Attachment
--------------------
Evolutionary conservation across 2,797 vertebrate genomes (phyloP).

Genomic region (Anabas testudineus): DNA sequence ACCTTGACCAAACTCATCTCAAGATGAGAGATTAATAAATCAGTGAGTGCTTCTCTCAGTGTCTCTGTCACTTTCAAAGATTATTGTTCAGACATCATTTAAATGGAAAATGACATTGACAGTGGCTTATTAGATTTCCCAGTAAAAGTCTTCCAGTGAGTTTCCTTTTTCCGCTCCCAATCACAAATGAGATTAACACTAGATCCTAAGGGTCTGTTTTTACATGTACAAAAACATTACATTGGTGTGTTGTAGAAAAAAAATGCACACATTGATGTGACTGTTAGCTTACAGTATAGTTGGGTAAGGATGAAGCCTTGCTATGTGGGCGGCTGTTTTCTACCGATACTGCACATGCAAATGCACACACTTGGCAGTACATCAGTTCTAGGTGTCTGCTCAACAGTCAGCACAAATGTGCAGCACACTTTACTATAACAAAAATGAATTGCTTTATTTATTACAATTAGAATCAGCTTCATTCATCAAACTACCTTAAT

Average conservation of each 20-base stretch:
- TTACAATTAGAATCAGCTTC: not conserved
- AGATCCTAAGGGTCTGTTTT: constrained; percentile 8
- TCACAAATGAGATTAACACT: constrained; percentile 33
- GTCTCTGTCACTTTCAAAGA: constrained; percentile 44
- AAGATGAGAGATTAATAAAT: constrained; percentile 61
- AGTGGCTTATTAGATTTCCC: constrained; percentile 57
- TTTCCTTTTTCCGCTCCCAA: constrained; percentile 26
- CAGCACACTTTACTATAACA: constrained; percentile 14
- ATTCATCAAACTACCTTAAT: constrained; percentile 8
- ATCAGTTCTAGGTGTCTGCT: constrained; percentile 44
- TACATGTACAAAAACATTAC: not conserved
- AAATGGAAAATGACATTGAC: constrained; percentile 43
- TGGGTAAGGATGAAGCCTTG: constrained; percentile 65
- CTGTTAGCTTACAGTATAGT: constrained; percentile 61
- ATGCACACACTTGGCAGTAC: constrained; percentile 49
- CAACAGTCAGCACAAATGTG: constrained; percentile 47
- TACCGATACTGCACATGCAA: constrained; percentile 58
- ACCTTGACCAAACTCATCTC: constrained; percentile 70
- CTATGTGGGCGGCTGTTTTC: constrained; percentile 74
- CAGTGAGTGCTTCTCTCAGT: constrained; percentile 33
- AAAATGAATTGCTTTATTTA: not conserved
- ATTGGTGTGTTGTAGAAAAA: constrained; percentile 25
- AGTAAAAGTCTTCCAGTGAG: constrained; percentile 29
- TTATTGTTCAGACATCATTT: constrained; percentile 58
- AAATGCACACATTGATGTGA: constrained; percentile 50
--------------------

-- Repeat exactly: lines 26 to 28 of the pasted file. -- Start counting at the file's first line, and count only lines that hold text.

- AGTAAAAGTCTTCCAGTGAG: constrained; percentile 29
- TTATTGTTCAGACATCATTT: constrained; percentile 58
- AAATGCACACATTGATGTGA: constrained; percentile 50